Mr. Morrison looked even more astonished than before. He knew his master’s savage enmity towards Paul Marchmont; and yet that very master now deliberately talked of joining in an assembly which was to gather together for the special purpose of doing the same Paul Marchmont honour. However, as he afterwards remarked to the two fellow-servants with whom he sometimes condescended to be familiar, it wasn’t his place to interfere or to ask any questions, and he had held his tongue accordingly.
Perhaps this respectful reticence was rather the result of prudence than of inclination; for there was a dangerous light in Edward Arundel’s eyes upon this particular evening which Mr. Morrison never had observed before.
The factotum said something about this later in the evening.
“I do really think,” he remarked, “that, what with that young ‘ooman’s death, and the solitood of this most dismal place, and the rainy weather — which those as says it always rains in Lincolnshire ain’t far out — my poor young master is not the man he were.”
He tapped his forehead ominously to give significance to his words, and sighed heavily over his supper-beer.
The sun shone upon Paul Marchmont on the morning of the 18th of October. The autumn sunshine streamed into his bedchamber, and awoke the new master of Marchmont Towers. He opened his eyes and looked about him. He raised himself amongst the down pillows, and contemplated the figures upon the tapestry in a drowsy reverie. He had been dreaming of his poverty, and had been disputing a poor-rate summons with an impertinent tax-collector in the dingy passage of the house in Charlotte Street, Fitzroy Square. Ah! that horrible house had so long been the only scene of his life, that it had grown almost a part of his mind, and haunted him perpetually in his sleep, like a nightmare of brick and mortar, now that he was rich, and had done with it for ever.
Mr. Marchmont gave a faint shudder, and shook off the influence of the bad dream. Then, propped up by the pillows, he amused himself by admiring his new bedchamber.
It was a handsome room, certainly — the very room for an artist and a sybarite. Mr. Marchmont had not chosen it without due consideration. It was situated in an angle of the house; and though its chief windows looked westward, being immediately above those of the western drawing-room, there was another casement, a great oriel window, facing the east, and admitting all the grandeur of the morning sun through painted glass, on which the Marchmont escutcheon was represented in gorgeous hues of sapphire and ruby, emerald and topaz, amethyst and aqua-marine. Bright splashes of these colours flashed and sparkled on the polished oaken floor, and mixed themselves with the Oriental gaudiness of a Persian carpet, stretched beneath the low Arabian bed, which was hung with ruby-coloured draperies that trailed upon the ground. Paul Marchmont was fond of splendour, and meant to have as much of it as money could buy. There was a voluptuous pleasure in all this finery, which only a parvenu could feel; it was the sharpness of the contrast between the magnificence of the present and the shabby miseries of the past that gave a piquancy to the artist’s enjoyment of his new habitation.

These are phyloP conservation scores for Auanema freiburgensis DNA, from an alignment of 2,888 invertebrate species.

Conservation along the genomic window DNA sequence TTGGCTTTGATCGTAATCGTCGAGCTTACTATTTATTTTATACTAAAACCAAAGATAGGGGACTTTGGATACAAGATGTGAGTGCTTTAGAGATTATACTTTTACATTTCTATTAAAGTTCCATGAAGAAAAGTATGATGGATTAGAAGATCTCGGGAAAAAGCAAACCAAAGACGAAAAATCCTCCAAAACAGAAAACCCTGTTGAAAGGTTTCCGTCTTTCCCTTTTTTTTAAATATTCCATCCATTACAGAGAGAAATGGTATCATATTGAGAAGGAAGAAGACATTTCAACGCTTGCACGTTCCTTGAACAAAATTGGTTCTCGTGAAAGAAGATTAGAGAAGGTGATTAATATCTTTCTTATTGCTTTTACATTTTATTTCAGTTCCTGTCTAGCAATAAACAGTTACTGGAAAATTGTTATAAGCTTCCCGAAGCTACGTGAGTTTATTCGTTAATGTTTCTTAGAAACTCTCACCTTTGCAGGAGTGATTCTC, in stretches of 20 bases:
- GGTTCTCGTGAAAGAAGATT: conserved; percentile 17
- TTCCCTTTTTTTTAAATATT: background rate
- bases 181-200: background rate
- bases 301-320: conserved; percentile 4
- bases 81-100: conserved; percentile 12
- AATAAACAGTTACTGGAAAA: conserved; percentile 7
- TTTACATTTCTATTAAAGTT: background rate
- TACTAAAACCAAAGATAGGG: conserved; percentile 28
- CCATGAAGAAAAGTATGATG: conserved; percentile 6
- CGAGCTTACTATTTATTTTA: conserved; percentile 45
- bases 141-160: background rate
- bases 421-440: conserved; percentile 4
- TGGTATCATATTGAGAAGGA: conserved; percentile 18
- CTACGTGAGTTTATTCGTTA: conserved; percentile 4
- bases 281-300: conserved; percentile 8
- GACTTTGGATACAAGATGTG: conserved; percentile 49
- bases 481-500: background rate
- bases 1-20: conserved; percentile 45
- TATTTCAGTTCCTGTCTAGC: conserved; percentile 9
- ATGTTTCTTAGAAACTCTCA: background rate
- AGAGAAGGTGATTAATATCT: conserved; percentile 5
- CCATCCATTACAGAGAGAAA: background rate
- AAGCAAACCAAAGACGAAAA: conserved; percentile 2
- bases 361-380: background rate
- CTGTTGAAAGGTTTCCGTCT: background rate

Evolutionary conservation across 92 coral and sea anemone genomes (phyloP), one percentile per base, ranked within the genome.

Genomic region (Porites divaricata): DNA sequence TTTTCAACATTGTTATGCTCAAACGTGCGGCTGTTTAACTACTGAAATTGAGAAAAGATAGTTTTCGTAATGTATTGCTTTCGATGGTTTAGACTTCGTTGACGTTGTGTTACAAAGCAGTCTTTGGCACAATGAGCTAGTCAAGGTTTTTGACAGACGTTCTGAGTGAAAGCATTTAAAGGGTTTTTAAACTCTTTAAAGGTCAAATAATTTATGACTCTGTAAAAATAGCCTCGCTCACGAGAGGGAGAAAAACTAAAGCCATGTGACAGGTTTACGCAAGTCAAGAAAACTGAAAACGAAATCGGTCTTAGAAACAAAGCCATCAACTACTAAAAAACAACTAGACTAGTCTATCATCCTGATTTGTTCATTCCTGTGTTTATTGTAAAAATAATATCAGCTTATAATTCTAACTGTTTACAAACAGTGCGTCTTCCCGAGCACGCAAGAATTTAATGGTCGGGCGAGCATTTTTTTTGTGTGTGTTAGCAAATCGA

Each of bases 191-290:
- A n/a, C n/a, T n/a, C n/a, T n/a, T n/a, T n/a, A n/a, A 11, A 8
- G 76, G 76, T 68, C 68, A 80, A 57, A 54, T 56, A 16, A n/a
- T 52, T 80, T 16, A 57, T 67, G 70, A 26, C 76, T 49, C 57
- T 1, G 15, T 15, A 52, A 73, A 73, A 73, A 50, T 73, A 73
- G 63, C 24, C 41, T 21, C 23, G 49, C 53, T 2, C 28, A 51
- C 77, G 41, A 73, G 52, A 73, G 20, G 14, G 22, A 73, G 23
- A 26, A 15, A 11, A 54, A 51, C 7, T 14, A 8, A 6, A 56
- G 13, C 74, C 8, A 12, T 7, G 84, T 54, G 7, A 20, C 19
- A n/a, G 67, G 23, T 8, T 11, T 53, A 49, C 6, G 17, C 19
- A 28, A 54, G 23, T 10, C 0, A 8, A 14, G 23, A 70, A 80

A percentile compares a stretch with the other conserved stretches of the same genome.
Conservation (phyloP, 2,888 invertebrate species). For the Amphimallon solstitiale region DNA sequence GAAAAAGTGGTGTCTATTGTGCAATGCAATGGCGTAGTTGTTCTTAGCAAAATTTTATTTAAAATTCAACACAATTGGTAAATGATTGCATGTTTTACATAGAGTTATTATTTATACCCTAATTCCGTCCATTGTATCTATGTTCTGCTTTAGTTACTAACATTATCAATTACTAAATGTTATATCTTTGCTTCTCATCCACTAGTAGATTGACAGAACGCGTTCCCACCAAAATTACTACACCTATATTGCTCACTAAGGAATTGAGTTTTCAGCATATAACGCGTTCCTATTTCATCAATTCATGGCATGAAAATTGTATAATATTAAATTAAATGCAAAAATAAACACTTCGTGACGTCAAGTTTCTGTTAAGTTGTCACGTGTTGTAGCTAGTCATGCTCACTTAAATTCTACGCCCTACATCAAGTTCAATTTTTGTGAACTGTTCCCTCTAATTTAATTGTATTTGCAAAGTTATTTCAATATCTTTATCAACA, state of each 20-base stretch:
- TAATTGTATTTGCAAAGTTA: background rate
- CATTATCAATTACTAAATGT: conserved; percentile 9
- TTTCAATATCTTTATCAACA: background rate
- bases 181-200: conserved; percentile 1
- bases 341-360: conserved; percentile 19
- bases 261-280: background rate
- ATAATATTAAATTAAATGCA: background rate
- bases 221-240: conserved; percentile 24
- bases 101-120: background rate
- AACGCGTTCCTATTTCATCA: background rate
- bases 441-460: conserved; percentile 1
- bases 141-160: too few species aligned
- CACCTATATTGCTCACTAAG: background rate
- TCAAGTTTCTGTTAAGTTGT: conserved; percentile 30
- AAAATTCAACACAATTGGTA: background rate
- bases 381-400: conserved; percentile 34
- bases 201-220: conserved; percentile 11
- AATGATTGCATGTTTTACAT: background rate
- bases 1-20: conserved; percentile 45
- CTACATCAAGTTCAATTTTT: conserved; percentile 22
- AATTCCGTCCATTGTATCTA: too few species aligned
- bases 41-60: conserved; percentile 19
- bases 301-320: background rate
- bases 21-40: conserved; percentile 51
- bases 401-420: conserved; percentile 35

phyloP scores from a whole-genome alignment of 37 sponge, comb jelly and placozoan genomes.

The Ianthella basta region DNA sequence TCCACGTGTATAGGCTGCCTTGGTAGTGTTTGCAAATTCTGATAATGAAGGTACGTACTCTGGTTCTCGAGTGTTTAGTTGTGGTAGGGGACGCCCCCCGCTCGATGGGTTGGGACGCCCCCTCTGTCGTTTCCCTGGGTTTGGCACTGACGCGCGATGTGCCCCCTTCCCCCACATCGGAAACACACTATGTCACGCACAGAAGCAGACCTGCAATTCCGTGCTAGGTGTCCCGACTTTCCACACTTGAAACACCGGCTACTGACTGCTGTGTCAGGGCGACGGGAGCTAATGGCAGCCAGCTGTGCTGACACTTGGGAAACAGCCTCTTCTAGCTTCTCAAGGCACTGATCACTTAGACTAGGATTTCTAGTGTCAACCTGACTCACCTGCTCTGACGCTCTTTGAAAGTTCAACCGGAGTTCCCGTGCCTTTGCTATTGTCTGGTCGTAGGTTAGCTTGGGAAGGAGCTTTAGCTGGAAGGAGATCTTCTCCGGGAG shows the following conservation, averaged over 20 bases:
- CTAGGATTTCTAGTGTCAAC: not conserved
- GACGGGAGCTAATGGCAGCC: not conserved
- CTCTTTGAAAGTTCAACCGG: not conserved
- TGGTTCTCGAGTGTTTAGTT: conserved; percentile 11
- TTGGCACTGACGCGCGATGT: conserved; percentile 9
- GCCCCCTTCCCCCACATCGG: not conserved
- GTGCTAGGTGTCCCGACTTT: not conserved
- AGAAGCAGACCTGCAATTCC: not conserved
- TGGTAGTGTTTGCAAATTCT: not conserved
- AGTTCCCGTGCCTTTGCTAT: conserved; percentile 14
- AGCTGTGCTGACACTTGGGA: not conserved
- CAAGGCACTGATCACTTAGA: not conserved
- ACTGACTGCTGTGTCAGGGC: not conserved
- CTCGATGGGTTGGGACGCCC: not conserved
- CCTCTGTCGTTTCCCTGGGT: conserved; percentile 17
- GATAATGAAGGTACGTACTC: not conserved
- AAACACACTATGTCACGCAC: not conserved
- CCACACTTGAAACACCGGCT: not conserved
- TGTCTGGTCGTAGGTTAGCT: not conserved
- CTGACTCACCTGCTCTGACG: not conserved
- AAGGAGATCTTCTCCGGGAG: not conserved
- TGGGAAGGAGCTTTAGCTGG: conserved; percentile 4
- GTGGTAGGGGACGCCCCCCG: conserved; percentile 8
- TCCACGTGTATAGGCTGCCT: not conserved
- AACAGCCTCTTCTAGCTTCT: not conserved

All the furniture and draperies of the chamber had been made by Paul Marchmont’s direction; but its chief beauty was the tapestry that covered the walls, which had been worked, two hundred and fifty years before, by a patient chatelaine of the House of Marchmont. This tapestry lined the room on every side. The low door had been cut in it; so that a stranger going into that apartment at night, a little under the influence of the Marchmont cellars, and unable to register the topography of the chamber upon the tablet of his memory, might have been sorely puzzled to find an exit the next morning. Most tapestried chambers have a certain dismal grimness about them, which is more pleasant to the sightseer than to the constant inhabitant; but in this tapestry the colours were almost as bright and glowing to-day as when the fingers that had handled the variegated worsteds were still warm and flexible. The subjects, too, were of a more pleasant order than usual. No mailed ruffians or drapery-clad barbarians menaced the unoffending sleeper with uplifted clubs, or horrible bolts, in the very act of being launched from ponderous crossbows; no wicked-looking Saracens, with ferocious eyes and copper-coloured visages, brandished murderous scimitars above their turbaned heads. No; here all was pastoral gaiety and peaceful delight. Maidens, with flowing kirtles and crisped yellow hair, danced before great wagons loaded with golden wheat. Youths, in red and purple jerkins, frisked as they played the pipe and tabor. The Flemish horses dragging the heavy wain were hung with bells and garlands as for a rustic festival, and tossed their untrimmed manes into the air, and frisked and gamboled with their awkward legs, in ponderous imitation of the youths and maidens. Afar off, in the distance, wonderful villages, very queer as to perspective, but all a-bloom with gaudy flowers and quaint roofs of bright-red tiles, stood boldly out against a bluer sky than the most enthusiastic pre-Raphaelite of to-day would care to send to the Academy in Trafalgar Square.